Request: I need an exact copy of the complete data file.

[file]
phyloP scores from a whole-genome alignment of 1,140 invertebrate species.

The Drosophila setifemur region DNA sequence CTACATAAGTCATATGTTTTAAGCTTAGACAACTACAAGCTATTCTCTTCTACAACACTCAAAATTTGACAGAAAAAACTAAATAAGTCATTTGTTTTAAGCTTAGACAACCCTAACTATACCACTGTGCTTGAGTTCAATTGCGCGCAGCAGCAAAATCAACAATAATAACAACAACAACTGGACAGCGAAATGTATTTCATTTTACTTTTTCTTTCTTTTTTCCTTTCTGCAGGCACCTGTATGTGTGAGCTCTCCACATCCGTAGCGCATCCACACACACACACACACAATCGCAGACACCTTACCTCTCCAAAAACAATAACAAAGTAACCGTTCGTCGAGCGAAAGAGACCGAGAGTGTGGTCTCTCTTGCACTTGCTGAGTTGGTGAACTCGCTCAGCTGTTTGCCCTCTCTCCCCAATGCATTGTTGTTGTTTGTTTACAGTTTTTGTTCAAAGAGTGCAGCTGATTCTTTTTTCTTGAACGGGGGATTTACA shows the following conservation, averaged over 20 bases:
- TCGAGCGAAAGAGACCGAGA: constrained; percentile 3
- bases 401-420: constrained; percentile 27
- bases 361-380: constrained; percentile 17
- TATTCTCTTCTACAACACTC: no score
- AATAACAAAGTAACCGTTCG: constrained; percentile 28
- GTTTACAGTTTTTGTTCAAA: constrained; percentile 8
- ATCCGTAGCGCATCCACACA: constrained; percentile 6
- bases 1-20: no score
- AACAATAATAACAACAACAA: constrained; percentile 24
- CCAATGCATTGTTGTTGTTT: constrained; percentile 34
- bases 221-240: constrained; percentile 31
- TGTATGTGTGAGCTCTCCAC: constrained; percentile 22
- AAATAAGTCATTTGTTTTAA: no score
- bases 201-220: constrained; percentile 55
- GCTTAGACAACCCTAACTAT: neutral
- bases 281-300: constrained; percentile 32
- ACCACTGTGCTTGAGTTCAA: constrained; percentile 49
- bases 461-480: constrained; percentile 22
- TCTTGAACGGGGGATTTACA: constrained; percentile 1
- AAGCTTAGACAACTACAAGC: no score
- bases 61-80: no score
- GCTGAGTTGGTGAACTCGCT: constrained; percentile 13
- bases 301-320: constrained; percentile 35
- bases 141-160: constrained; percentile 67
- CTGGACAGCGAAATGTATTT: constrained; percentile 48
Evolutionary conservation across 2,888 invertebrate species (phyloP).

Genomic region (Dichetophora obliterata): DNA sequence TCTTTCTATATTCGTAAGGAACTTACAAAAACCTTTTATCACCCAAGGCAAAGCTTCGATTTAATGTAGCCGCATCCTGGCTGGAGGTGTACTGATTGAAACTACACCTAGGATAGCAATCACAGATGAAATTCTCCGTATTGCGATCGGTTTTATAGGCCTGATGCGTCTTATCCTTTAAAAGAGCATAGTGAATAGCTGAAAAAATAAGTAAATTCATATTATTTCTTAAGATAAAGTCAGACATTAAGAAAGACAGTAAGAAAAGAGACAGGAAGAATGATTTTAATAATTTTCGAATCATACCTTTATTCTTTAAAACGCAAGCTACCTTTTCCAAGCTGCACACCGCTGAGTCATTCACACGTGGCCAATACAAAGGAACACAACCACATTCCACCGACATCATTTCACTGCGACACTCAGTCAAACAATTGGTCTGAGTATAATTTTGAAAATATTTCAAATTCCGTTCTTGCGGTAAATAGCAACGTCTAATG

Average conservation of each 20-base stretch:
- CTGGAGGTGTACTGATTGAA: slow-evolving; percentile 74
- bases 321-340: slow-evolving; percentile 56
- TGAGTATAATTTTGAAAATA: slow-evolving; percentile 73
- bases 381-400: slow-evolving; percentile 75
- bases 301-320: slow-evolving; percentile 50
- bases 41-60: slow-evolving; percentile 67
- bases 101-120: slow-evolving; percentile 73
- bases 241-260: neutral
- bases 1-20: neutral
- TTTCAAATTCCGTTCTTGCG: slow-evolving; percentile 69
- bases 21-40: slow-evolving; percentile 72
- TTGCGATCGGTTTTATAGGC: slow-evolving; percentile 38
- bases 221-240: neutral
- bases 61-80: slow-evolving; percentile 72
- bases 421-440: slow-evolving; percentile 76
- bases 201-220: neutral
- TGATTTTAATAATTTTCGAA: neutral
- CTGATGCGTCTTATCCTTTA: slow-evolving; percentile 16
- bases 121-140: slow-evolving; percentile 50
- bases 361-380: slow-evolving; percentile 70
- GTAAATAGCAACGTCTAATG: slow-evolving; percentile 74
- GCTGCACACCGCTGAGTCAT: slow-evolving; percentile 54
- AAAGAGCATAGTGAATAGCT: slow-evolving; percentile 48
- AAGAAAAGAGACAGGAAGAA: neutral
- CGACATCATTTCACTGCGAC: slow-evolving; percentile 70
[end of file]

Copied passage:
phyloP scores from a whole-genome alignment of 1,140 invertebrate species.

The Drosophila setifemur region DNA sequence CTACATAAGTCATATGTTTTAAGCTTAGACAACTACAAGCTATTCTCTTCTACAACACTCAAAATTTGACAGAAAAAACTAAATAAGTCATTTGTTTTAAGCTTAGACAACCCTAACTATACCACTGTGCTTGAGTTCAATTGCGCGCAGCAGCAAAATCAACAATAATAACAACAACAACTGGACAGCGAAATGTATTTCATTTTACTTTTTCTTTCTTTTTTCCTTTCTGCAGGCACCTGTATGTGTGAGCTCTCCACATCCGTAGCGCATCCACACACACACACACACAATCGCAGACACCTTACCTCTCCAAAAACAATAACAAAGTAACCGTTCGTCGAGCGAAAGAGACCGAGAGTGTGGTCTCTCTTGCACTTGCTGAGTTGGTGAACTCGCTCAGCTGTTTGCCCTCTCTCCCCAATGCATTGTTGTTGTTTGTTTACAGTTTTTGTTCAAAGAGTGCAGCTGATTCTTTTTTCTTGAACGGGGGATTTACA shows the following conservation, averaged over 20 bases:
- TCGAGCGAAAGAGACCGAGA: constrained; percentile 3
- bases 401-420: constrained; percentile 27
- bases 361-380: constrained; percentile 17
- TATTCTCTTCTACAACACTC: no score
- AATAACAAAGTAACCGTTCG: constrained; percentile 28
- GTTTACAGTTTTTGTTCAAA: constrained; percentile 8
- ATCCGTAGCGCATCCACACA: constrained; percentile 6
- bases 1-20: no score
- AACAATAATAACAACAACAA: constrained; percentile 24
- CCAATGCATTGTTGTTGTTT: constrained; percentile 34
- bases 221-240: constrained; percentile 31
- TGTATGTGTGAGCTCTCCAC: constrained; percentile 22
- AAATAAGTCATTTGTTTTAA: no score
- bases 201-220: constrained; percentile 55
- GCTTAGACAACCCTAACTAT: neutral
- bases 281-300: constrained; percentile 32
- ACCACTGTGCTTGAGTTCAA: constrained; percentile 49
- bases 461-480: constrained; percentile 22
- TCTTGAACGGGGGATTTACA: constrained; percentile 1
- AAGCTTAGACAACTACAAGC: no score
- bases 61-80: no score
- GCTGAGTTGGTGAACTCGCT: constrained; percentile 13
- bases 301-320: constrained; percentile 35
- bases 141-160: constrained; percentile 67
- CTGGACAGCGAAATGTATTT: constrained; percentile 48
Evolutionary conservation across 2,888 invertebrate species (phyloP).

Genomic region (Dichetophora obliterata): DNA sequence TCTTTCTATATTCGTAAGGAACTTACAAAAACCTTTTATCACCCAAGGCAAAGCTTCGATTTAATGTAGCCGCATCCTGGCTGGAGGTGTACTGATTGAAACTACACCTAGGATAGCAATCACAGATGAAATTCTCCGTATTGCGATCGGTTTTATAGGCCTGATGCGTCTTATCCTTTAAAAGAGCATAGTGAATAGCTGAAAAAATAAGTAAATTCATATTATTTCTTAAGATAAAGTCAGACATTAAGAAAGACAGTAAGAAAAGAGACAGGAAGAATGATTTTAATAATTTTCGAATCATACCTTTATTCTTTAAAACGCAAGCTACCTTTTCCAAGCTGCACACCGCTGAGTCATTCACACGTGGCCAATACAAAGGAACACAACCACATTCCACCGACATCATTTCACTGCGACACTCAGTCAAACAATTGGTCTGAGTATAATTTTGAAAATATTTCAAATTCCGTTCTTGCGGTAAATAGCAACGTCTAATG

Average conservation of each 20-base stretch:
- CTGGAGGTGTACTGATTGAA: slow-evolving; percentile 74
- bases 321-340: slow-evolving; percentile 56
- TGAGTATAATTTTGAAAATA: slow-evolving; percentile 73
- bases 381-400: slow-evolving; percentile 75
- bases 301-320: slow-evolving; percentile 50
- bases 41-60: slow-evolving; percentile 67
- bases 101-120: slow-evolving; percentile 73
- bases 241-260: neutral
- bases 1-20: neutral
- TTTCAAATTCCGTTCTTGCG: slow-evolving; percentile 69
- bases 21-40: slow-evolving; percentile 72
- TTGCGATCGGTTTTATAGGC: slow-evolving; percentile 38
- bases 221-240: neutral
- bases 61-80: slow-evolving; percentile 72
- bases 421-440: slow-evolving; percentile 76
- bases 201-220: neutral
- TGATTTTAATAATTTTCGAA: neutral
- CTGATGCGTCTTATCCTTTA: slow-evolving; percentile 16
- bases 121-140: slow-evolving; percentile 50
- bases 361-380: slow-evolving; percentile 70
- GTAAATAGCAACGTCTAATG: slow-evolving; percentile 74
- GCTGCACACCGCTGAGTCAT: slow-evolving; percentile 54
- AAAGAGCATAGTGAATAGCT: slow-evolving; percentile 48
- AAGAAAAGAGACAGGAAGAA: neutral
- CGACATCATTTCACTGCGAC: slow-evolving; percentile 70